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HS2 Tunnel Plans Could Damage Water Supply

Giving evidence to Westminster's High Speed Rail committee, Dr Haydon Bailey said that HS2's plans to bore through the Misbourne Valley are worrying.

Published by the Mix96 News Team at 3:03pm 16th July 2015. 3-minute read.

HS2 Tunnel Plans Could Damage Water Supply

Our water supply in Buckinghamshire could be damaged, if HS2's current Chiltern tunnel plans happen.

That's according to one geologist, Dr Haydon Bailey.

Giving evidence to Westminster's High Speed Rail committee, he said that HS2's plans to bore through the Misbourne Valley are worrying.

He says there's a major regional water supply under the chalky ground and that could be damaged by just drilling one hole, weakening the ground.

So he's told the committee a three-layer tunnel would be better - protecting the water supply and allowing emergency access.

He said:

"The proposed route crosses the Misbourne Valley where the tunnel crown will be at a level with less than six metres of competent chalk above it. Above this will be gravel and weathered rubbly chalk and there is certainly the threat of ground failure at the valley crossing point close to Chalfont St Giles.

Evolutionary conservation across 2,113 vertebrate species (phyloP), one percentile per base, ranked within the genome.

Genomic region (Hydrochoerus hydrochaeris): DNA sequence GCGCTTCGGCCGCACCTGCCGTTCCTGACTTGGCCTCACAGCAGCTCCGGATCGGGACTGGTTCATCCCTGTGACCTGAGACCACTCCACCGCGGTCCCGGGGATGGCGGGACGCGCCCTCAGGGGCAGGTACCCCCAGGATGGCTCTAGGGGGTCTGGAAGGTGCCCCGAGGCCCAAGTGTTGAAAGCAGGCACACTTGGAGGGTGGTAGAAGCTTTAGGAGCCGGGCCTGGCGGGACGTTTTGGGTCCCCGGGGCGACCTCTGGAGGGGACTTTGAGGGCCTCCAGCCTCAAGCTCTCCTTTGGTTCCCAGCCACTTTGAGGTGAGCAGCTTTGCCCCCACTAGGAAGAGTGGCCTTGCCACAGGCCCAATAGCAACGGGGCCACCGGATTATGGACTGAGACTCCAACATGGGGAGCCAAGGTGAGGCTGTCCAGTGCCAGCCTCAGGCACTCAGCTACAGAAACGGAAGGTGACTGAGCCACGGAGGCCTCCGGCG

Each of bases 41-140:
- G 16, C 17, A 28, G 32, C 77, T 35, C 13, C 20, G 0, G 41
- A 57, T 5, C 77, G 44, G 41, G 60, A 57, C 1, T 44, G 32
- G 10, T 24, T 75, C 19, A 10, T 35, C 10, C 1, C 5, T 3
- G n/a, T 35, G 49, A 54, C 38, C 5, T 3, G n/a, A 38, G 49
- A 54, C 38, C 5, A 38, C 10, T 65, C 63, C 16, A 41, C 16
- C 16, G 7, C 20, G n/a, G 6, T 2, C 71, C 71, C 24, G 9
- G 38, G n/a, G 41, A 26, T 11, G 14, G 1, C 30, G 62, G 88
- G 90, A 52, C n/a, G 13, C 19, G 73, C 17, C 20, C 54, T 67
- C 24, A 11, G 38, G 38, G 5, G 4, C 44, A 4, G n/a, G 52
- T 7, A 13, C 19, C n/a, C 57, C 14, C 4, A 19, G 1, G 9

"The chances of the River Misbourne surviving this must be close to zero with the resulting loss of environmental benefits, wildlife habitats and public amenities.

"The chalk aquifer below the Misbourne valley is a major regional water supply, with numerous public water sources/boreholes in proximity to the proposed route. The public water supply at Chalfont St. Giles will certainly be jeopardised by the tunnel construction, and several other boreholes along the Misbourne valley at Amersham and Great Missenden will be threatened.

"In addition to this, 22 per cent of London's water supply is at risk should there be any damage to or pollution of the chalk aquifer in this and the adjacent Colne valleys."

John Gladwin, presenting the petition on behalf of the Society, said a three bore tunnel was the only tunnel option that would considerably reduce the risk to the aquifer and eliminate any damage to the AONB because it would be built deeper in more solid chalk.

A middle emergency tunnel would also make it safer for passengers in the event of an incident in which a train had to be evacuated.

"We believe our case for a three bore tunnel is a matter of balancing the extra construction costs against the value of conserving the AONB and the environmental and other benefits, including increased passenger safety.

"Whilst this cost is quite considerable it represents only a tiny percentage of the overall construction cost while enabling the government to meet its commitments to conserve and enhance the AONB".

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